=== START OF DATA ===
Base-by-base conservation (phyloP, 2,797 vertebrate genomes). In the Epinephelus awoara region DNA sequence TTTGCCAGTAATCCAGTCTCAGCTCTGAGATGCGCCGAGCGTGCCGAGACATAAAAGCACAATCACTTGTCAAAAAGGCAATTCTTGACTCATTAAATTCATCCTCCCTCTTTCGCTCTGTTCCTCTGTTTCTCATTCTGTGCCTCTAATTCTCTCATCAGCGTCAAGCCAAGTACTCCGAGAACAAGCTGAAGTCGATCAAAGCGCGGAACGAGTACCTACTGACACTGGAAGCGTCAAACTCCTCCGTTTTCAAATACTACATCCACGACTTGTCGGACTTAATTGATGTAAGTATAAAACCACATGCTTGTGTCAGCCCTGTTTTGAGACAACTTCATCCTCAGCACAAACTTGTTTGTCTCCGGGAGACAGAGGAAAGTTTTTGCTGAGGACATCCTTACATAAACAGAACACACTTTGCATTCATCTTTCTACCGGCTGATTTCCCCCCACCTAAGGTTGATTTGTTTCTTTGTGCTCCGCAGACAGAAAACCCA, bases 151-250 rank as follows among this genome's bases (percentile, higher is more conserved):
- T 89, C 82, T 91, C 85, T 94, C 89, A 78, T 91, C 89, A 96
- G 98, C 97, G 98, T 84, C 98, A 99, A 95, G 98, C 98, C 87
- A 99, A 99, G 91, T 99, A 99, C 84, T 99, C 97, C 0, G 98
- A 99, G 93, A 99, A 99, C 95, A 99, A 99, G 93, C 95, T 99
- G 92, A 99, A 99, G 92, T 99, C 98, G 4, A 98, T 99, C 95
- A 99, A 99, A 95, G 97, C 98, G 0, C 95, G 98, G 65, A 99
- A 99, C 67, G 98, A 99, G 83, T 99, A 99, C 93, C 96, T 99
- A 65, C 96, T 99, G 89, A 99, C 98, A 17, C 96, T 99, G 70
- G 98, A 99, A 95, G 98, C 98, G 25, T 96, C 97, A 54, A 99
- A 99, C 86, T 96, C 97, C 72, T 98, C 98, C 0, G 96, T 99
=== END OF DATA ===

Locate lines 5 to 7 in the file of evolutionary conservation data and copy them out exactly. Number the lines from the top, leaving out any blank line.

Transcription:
- A 99, G 93, A 99, A 99, C 95, A 99, A 99, G 93, C 95, T 99
- G 92, A 99, A 99, G 92, T 99, C 98, G 4, A 98, T 99, C 95
- A 99, A 99, A 95, G 97, C 98, G 0, C 95, G 98, G 65, A 99